I slip my special vial into the secret pocket I sewed into my shirt and magnetic-strip my way out of the lab.

The house is quiet. I always watch my new tenants to scope out their habits. These guys are at work from nine to five every day, never late. Very punctual. Almost a shame. I let myself in and bound up to the bathroom. Go straight for the petroleum jelly. Once the virus is in place, I can do a little creepy-crawl, snoop around. I stand on the stairs and allow the familiar prickly shiver to dance all over my belly and down my thighs. Which room first?

The kitchen door sticks. I shove it open with my foot and wonder what died. God, the stench is awful. The cabinets offer no clues, just flour and rice. The refrigerator is packed with neat little paper-wrapped chunks of raw hamburger. I peel the foil off a plate and stare at a gray gelatinous ooze that looks and smells like octopus. Another plate rattles when I lift it. I peek under the wrapping and discover fish scales. H'mmm.

Bedroom next. It's a good choice to make. Even if they come home early, I can be checking out the water heater; it's in the closet. After all, I'm the landlord, right? I open the door and stare into the shadowed room. My jaw hits the floor. Empty.

I pace the edges, kick at dust devils. No furniture. Not even a mattress. Who the hell are these people? The bathroom was stocked. The kitchen had food. What gives? A thump and crackle from above draws me to the stairs again. Are they home? I call out, but no one answers. Wait - didn't they say they have a pet? Maybe they're living in the attic. Well, I'd better check this out. I climb each step, soft-footed, and stop at the top, ear against the door, listening.

Something inside snuffles. Shit! Did they close a dog in there? Visions of dog feces and fumigation costs tickle my brain. I lean in to the door again. Dogs bite, but this one doesn't sound very big, just a lot of tiny, desperate whimpers.

I decide to take a chance, grasp the knob and turn it. Push the door in. "Here Spot," I say. "Nice doggie."

My arm disappears in an explosion of torn flesh and spray of blood. Then the stump is caught and I am dragged into the attic, no time to scream, no time to even draw a breath. The walls are splattered with blood, the floor covered with bones.

My hand hangs out of a razor toothed mouth three feet wide that crunches the bones; yellow-red eyes that snap and spark glare at me over a snout that puffs gore. The nerves in my severed arm start to scream, and so do I. Right up until . . .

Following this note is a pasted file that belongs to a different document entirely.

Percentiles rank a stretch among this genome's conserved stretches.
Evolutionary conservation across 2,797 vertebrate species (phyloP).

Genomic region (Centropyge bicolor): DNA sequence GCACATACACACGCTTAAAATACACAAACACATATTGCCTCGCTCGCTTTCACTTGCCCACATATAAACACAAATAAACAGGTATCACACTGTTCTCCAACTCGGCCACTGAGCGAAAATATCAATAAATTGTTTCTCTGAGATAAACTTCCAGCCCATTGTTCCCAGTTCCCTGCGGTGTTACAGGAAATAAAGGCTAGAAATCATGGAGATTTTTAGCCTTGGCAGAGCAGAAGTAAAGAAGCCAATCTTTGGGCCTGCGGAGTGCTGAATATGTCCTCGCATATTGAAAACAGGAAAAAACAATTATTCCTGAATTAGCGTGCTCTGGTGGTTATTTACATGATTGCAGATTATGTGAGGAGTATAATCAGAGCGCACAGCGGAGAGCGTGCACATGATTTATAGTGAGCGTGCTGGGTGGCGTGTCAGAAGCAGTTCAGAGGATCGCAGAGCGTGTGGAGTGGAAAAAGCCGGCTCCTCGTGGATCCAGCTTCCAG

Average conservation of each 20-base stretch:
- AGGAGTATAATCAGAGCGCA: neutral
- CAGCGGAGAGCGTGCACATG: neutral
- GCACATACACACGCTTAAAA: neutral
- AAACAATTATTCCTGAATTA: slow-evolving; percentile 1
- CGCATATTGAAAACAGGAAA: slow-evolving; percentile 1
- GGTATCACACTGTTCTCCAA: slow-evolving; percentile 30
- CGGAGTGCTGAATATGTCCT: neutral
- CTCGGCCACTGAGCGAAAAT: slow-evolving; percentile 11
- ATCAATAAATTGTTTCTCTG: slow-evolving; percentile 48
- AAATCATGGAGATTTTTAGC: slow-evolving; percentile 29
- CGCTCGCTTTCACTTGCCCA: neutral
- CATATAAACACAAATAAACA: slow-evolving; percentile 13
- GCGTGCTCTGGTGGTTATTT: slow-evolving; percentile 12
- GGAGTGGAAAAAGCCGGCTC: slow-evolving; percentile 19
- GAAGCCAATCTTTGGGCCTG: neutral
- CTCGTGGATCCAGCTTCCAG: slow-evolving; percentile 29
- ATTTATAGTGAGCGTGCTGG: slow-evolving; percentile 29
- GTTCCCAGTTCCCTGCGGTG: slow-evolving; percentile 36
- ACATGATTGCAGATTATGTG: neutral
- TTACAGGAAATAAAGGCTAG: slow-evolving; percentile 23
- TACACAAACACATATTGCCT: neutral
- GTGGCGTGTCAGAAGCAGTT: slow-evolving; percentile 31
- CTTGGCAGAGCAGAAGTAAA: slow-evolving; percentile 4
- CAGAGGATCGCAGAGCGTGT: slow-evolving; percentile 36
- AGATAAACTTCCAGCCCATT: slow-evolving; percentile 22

We recalled Tliazaffar and Galbescar to Sector Five. Both admitted to breaking code sixty-seven of the Dimantian Suspense. A severe reprimand, followed by a posting to the Tekla quarter served as their punishment for keeping a Keela Faso in heat within their quarters on the third world out from Sol.

I am concerned about the purported breeding of the Faso. Apparently, the two were able to locate a native biped with opposable and first digit of equal size. As you know, this type of biped provides the only nourishment that could cause a Faso to calve. I believe clean-up got there in time to vaporize all the young, but we should put Sol on our Restricted Systems list.

Finally, it is my recommendation to rehabilitate Tliazaffar and Galbescar. Three thousand cycles in the Tekla quarter should suffice.



Author Bio

Carolina Montague lives (if you could call it that) in Northern California with her eleven-year-old son and a cat named Demon Spawn. She works at a major university and tries to fit work, child care, and cat care (not an insignificant concern when you are dealing with a demon) with writing odd bits.

Ah, the joys of being female in the nineties. She is the author of a novel on Basque witches currently under consideration at a publishing house, a short story about the love affair between a centaur and a water sprite published (under another name) in an obscure astrology journal, and is hard at work on two paranormal romances.

"Pets O.K." is dedicated to her beloved gay brother, Jan (pronounced "Yan") Mattison b. 8/17/42 d. 11/14/95.




Copyright © 1998 Carolina Montague. All rights reserved. Published by permission of the author.
This page last updated 2-3-99.